Tip #1000: Are Your Skills Craft or Commodity?

… for Random Weirdness

Tip #1000: Are Your Skills a Craft – or a Commodity?

Larry Jordan – LarryJordan.com

The future is coming, whether we like it or not. Today, we need to prepare for it.

(Production image courtesy of Pexels.com.)

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This article, written by Simon Wyndham, first appeared in RedSharkNews.com. This is a summary.

In recent months there has been a talk about the types of jobs that are under threat from automation. Whether or not a computer could ever become artistic is one question, but for many of us, the market saturation of video producers has had quite an effect on rates.

Technology has made it simpler to become involved in production. It is virtually impossible to buy a camera now that, with the right use, can’t produce a picture good enough to use for at least basic company videos and promos.

The other side of this coin is that as more people are enabled to create great imagery, the more crowded the marketplace becomes. With all the technical articles and videos available online, lighting diagrams from famous DP’s and the like, the latest breed of filmmakers is more knowledgeable than ever.

Every year there are thousands of students released into the wider world of work, fresh from studying video and film production. They all want a piece of the pie. In days gone by, I could usually pick apart most student productions like a child pulling legs off an insect. Not so much now. And these are the people who are now entering the job market.

This will only get worse. It isn’t a matter of “if” you will be replaced or made surplus to requirement, it is a question of “when.”

Even if the full edit process retained the use of humans for fine-tuning, if the main bulk of an edit can be created in seconds, where does that leave our hourly rates? Would there even be a demand for enough quantities of video from each individual producer to make it worthwhile given the speeds now involved? When we take into account that an AI could respond to requests for video to look like a specific film, or have a specific pace or look, then things do not look very rosy for the future of human editors.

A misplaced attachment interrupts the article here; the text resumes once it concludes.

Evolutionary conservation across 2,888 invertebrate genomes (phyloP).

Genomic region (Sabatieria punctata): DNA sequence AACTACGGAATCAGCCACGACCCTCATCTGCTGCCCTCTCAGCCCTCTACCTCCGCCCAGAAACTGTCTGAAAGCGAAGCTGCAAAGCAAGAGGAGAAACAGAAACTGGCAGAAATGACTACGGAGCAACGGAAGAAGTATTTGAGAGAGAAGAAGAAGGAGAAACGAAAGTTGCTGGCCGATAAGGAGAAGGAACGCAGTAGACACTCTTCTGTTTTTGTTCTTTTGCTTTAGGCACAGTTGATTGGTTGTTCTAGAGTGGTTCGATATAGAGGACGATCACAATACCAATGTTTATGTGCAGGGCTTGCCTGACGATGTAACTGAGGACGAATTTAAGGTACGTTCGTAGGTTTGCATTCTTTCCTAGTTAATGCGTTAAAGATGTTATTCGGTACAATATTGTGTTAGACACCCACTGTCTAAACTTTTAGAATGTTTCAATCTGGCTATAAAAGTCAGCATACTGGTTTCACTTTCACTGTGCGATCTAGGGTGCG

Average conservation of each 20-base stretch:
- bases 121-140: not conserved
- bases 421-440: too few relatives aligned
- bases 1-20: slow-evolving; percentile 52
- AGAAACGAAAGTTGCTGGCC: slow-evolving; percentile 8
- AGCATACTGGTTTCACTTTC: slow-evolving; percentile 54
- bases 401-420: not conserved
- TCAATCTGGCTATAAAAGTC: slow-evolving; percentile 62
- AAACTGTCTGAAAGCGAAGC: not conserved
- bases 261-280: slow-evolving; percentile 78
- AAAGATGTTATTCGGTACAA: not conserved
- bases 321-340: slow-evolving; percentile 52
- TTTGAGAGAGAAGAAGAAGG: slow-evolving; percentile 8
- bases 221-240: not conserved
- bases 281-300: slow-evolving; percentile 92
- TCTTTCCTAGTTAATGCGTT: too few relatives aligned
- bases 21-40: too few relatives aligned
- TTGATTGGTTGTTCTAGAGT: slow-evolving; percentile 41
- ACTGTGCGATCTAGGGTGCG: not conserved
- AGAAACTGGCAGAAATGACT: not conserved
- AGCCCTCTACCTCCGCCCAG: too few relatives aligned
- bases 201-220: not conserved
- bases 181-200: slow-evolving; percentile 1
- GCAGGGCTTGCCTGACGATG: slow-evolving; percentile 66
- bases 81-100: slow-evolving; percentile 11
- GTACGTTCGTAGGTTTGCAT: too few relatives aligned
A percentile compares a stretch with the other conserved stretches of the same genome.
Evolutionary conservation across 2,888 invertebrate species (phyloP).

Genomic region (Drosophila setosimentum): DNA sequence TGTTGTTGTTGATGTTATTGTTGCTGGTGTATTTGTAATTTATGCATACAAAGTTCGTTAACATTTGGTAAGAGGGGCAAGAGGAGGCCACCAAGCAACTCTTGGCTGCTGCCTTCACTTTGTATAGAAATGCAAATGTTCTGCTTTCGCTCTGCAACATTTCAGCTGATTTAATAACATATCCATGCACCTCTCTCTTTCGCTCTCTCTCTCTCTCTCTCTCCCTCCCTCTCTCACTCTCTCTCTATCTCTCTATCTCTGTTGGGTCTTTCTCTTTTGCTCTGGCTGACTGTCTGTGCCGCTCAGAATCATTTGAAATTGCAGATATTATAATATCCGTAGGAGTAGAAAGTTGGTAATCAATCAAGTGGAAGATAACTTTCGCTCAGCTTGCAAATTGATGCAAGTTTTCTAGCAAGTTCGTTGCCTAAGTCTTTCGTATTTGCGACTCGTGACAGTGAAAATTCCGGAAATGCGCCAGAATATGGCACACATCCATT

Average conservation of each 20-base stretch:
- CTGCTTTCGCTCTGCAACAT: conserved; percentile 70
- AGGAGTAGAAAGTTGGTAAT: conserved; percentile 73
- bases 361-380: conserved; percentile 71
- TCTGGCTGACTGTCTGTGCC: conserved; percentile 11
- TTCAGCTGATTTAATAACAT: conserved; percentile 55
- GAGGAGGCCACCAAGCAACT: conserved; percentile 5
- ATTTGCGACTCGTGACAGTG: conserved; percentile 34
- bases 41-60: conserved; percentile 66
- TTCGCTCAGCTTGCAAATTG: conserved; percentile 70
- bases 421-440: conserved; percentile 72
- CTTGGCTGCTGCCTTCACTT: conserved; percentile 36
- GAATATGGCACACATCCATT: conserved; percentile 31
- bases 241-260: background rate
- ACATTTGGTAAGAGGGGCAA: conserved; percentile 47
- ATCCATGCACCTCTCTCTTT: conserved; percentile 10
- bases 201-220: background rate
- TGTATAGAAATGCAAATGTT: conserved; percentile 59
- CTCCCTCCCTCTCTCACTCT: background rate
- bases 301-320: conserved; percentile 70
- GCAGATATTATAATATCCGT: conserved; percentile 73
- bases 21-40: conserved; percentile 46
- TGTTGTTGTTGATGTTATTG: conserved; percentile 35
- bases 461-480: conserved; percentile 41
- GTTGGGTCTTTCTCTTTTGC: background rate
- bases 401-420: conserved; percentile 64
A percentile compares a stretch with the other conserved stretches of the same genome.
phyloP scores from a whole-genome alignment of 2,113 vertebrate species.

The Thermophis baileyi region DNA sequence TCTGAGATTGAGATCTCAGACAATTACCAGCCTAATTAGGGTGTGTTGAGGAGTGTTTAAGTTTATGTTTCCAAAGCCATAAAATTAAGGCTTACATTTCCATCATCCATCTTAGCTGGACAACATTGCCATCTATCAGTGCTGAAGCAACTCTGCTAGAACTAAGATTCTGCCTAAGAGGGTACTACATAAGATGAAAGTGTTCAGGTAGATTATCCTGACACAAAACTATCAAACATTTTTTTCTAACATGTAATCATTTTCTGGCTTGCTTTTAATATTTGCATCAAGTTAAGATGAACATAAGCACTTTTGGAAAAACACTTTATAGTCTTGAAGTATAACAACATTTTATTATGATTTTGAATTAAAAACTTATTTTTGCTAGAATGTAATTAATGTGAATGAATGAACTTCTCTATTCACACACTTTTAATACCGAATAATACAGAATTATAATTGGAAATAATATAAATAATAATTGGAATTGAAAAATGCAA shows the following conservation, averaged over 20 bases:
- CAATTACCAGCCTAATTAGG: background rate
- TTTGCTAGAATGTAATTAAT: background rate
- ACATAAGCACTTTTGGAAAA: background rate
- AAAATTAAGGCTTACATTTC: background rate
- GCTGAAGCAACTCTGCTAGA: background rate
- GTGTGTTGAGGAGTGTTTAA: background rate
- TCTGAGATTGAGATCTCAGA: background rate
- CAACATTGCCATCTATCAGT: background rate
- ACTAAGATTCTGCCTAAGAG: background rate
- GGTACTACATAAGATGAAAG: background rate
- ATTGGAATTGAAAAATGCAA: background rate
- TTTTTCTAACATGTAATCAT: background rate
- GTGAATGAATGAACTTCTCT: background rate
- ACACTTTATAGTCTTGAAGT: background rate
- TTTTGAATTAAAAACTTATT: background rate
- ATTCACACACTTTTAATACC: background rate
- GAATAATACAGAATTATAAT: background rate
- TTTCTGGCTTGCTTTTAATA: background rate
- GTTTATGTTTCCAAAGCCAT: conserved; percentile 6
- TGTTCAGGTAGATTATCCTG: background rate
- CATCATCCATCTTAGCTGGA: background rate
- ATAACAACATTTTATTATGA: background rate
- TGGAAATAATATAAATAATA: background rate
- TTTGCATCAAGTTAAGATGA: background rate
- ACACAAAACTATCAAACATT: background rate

The full article, depressing though it is, is worth reading. We each need to spend time planning how to cope with the impact of technology.

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2 replies
  1. Mike Janowski
    Mike Janowski says:

    “It isn’t a matter of “if” you will be replaced or made surplus to requirement, it is a question of “when.”

    Complete hogwash. I don’t care how good Adobe’s Sensai tech is…deciding when to leave an “um…” in, and when to take it out; what constitutes a good, pregnant pause, versus a painful wait; and when to use that camera bump or whip-pan, versus dropping in the perfectly composed shots; all those are aesthetic decisions that any sort of “artificial” intelligence simply will not get. Ever.

    • Larry Jordan
      Larry Jordan says:


      Smile… I used to think the same thing. But, if clients don’t see the need for the tweaking and if automation gets them “close enough” we have a problem.

      The high-end of the market will always exist. And there’s lots of people willing to create media for free. The BIG! challenge is the middle of the market, where most of the jobs are. These, to me, are the ones most vulnerable to automation.

      You would be amazed at the number of press releases that cross my desk every week touting new ways of using machine learning to “speed editing and reduce overhead.” Sigh.



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